The Senshi Foundation: Sunsetting

Starting today, The Senshi Foundation is no more. Though, to say that implies that it once was something. I’m not sure it was. I guess it was; whatever it was, though, that will continue, but the name, I’m killing that.

Why? Because it’s over. I no longer have the sort of userbase surrounding me where I can effectively raise money for charitable interests or causes; because I’ve spent the last two years ‘converting’ my ‘fanbase’ into my friends, and I don’t fucking ask for money from my friends. Especially not when most of them are very poor, and struggling.

Look, I’ve been trying to dance around this in both drafts I’ve written of this. Let me just be perfectly honest: No one in power really respected this effort of mine. I’m shuttering the name, but not the cause of good, because LinkedIn decided that I could not list my charity work on my profile. That really hurt my feelings, and it made me look at why I was actually doing the whole “Senshi Foundation” thing.

I was doing it because I wanted to declare some sort of mental ‘ceasefire’ with the world, by simply and plainly advertising my intentions to be a force for good. I wanted to help people, and I wanted to see if I could climb some sort of ladder in the sphere of helping others. I wanted to connect with powerful people, and do some real good together. But that never really panned out.

I guess, in the end, I never really realized my place.

Why? Well, because a lot of charities are not really interested in helping others. RIP Medical Debt, whom I worked with, genuinely wants ot help people, as does Save the Children and St. Jude. Legally I cannot really risk talking about those who only gave a shit about themselves when it came to charity, but, holy shit, my dude. Wow, man, wow. There are a lot of charities who only want to increase their own power through the labor of their volunteers, and that is not what I signed up for.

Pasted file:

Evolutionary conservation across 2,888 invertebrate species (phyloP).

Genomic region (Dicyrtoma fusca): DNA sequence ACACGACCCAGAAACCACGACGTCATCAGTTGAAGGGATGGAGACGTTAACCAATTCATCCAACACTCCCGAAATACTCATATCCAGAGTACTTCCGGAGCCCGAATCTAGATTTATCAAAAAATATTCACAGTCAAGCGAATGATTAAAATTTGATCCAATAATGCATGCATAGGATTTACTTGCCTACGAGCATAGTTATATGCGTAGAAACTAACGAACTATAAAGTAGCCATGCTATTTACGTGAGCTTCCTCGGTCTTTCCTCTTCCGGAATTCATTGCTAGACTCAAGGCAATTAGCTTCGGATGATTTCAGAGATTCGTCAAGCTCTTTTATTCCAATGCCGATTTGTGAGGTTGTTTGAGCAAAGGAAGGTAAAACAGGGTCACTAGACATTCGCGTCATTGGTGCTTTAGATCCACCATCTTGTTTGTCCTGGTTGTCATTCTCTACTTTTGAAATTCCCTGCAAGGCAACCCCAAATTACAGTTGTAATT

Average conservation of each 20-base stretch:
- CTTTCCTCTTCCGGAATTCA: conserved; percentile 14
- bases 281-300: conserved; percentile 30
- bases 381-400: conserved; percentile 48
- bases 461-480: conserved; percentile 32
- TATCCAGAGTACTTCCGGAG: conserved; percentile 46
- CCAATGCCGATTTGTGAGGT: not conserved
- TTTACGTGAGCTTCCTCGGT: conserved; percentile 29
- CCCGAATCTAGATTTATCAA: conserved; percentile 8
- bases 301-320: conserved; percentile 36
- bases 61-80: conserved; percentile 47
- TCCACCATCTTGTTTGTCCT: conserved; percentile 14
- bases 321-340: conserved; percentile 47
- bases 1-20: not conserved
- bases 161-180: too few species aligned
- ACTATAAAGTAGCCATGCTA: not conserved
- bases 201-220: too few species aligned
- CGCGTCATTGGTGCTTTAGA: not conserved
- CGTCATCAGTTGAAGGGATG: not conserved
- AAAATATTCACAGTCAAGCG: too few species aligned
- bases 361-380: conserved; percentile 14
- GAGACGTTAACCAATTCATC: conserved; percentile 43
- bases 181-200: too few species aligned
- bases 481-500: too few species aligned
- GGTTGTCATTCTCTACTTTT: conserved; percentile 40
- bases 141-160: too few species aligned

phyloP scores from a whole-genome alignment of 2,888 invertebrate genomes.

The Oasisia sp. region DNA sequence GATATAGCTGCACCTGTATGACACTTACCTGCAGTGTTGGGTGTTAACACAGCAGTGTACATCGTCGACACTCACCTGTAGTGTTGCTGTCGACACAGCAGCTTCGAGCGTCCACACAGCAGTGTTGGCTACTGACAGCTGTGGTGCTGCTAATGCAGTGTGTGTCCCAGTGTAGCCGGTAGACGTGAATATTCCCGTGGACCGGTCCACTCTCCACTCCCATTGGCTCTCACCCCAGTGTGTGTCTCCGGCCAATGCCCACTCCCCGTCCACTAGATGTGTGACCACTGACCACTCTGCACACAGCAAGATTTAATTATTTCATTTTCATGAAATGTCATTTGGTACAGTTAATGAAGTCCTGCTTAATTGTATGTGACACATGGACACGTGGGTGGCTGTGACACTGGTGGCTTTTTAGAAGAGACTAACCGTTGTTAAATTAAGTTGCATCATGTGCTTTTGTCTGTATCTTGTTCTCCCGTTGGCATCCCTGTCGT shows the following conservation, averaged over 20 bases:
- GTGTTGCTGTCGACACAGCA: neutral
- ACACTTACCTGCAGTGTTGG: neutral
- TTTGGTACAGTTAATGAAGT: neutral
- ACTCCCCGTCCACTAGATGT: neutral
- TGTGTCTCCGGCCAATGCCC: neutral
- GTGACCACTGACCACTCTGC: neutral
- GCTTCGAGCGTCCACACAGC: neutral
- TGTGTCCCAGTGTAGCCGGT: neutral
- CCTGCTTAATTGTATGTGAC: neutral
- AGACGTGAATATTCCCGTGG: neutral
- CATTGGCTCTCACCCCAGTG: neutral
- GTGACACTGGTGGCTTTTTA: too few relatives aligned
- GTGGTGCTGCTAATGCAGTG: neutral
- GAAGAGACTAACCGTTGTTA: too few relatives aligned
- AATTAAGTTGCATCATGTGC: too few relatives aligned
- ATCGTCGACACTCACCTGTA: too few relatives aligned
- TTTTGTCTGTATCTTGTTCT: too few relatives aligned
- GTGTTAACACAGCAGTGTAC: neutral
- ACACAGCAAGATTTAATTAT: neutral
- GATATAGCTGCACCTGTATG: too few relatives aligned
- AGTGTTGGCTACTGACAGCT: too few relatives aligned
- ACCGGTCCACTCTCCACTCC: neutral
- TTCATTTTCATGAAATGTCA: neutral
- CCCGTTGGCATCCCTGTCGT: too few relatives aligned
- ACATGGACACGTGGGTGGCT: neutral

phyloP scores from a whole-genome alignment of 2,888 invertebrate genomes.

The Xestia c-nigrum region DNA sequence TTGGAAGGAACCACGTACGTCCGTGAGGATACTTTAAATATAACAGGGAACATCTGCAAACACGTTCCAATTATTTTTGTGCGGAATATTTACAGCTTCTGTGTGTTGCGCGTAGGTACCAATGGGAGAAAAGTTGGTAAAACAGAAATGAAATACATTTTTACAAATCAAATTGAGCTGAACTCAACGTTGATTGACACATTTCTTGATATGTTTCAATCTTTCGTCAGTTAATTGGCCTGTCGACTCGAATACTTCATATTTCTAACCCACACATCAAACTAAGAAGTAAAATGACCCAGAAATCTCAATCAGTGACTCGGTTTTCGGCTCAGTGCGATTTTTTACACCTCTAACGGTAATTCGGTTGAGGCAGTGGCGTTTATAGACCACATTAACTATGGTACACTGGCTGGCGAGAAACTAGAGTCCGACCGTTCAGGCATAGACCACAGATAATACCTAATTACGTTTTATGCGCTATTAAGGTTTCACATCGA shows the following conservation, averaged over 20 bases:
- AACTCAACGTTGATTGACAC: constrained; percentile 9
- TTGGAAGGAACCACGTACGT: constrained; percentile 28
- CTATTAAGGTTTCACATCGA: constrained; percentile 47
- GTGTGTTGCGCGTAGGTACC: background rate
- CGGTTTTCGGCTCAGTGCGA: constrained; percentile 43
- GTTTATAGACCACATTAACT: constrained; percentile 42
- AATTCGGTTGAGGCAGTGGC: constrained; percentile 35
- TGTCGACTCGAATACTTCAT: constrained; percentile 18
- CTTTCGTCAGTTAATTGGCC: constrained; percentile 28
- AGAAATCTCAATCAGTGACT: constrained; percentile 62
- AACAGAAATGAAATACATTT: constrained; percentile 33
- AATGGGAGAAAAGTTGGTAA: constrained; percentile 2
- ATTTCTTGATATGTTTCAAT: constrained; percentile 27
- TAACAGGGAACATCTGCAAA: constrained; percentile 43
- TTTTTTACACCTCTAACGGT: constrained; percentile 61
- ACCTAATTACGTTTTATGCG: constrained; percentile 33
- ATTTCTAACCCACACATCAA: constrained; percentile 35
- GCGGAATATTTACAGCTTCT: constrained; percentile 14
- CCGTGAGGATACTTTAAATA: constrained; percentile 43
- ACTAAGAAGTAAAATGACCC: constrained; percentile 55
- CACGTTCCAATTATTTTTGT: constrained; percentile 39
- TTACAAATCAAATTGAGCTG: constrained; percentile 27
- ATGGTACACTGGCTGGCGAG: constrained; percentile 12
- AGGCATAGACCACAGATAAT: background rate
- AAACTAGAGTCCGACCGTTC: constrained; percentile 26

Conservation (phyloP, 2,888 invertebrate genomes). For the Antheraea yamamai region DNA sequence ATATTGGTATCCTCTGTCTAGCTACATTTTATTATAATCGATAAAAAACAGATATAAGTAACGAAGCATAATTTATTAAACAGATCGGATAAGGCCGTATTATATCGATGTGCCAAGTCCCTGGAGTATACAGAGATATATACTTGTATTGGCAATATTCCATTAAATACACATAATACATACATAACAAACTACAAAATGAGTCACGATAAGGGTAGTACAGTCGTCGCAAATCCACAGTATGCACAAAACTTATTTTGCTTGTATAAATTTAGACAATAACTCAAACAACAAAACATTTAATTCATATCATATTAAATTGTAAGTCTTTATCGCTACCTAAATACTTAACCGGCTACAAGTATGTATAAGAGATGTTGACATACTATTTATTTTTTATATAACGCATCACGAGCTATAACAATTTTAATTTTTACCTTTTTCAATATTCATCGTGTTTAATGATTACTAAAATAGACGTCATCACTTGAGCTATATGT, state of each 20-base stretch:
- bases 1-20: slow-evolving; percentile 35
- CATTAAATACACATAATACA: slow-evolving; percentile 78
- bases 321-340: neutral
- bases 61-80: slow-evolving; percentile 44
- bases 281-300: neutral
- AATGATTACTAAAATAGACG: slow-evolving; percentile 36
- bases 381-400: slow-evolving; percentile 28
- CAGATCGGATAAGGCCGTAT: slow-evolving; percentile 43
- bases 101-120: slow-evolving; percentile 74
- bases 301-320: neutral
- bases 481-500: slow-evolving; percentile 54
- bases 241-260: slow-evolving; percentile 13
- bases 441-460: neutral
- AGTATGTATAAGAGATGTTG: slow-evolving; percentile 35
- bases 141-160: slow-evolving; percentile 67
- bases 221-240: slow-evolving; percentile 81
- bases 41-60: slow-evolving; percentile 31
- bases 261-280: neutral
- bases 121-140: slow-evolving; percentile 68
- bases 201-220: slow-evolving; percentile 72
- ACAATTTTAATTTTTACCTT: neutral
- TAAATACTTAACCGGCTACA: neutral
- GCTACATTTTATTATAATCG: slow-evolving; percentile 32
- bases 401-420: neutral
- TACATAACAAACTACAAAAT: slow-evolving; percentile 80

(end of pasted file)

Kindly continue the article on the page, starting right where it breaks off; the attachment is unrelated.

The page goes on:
“The Senshi Foundation” was my Father’s dream, given a name by me. He wanted to help kids. However, after about a year of doing that, maybe two years of some real progress, and two years of nothing really happening, I don’t want to think about it anymore. I honored him in the only way I knew how, and together, through the last four years, we together raised over a quarter of a million dollars for worthy causes. The last total I have is $349,873, but I’m sure it’s a few dozen or maybe hundred dollars more.

The efforts will continue, but, as it stands right now, I cannot rationalize trying to make myself look good through this endeavor anymore. I’ll continue to help people, but there won’t be a public-facing ‘front’ for it any longer. That is not my style, and it has begun to repulse me over the last two years.


What I Learned

Ho boy. First and foremost, I think it will help to know that I’m not going to be naming any names, at least when it comes to people who did ‘bad’ things. However, there is one person that must be acknowledged, and cherished:

My brother, David. Though not legally or genetically-related, my brother David has displayed unparalleled devotion to the cause of helping others — and helping me. Along with his sister, he has pushed The Senshi Foundation’s Folding@Home team, The Space Angels, to rank 451, out of a quarter of a million teams. That is just about the only shining success of the entire charity effort, and it’s the one thing I’m really proud of, even though I had relatively very little to do with it.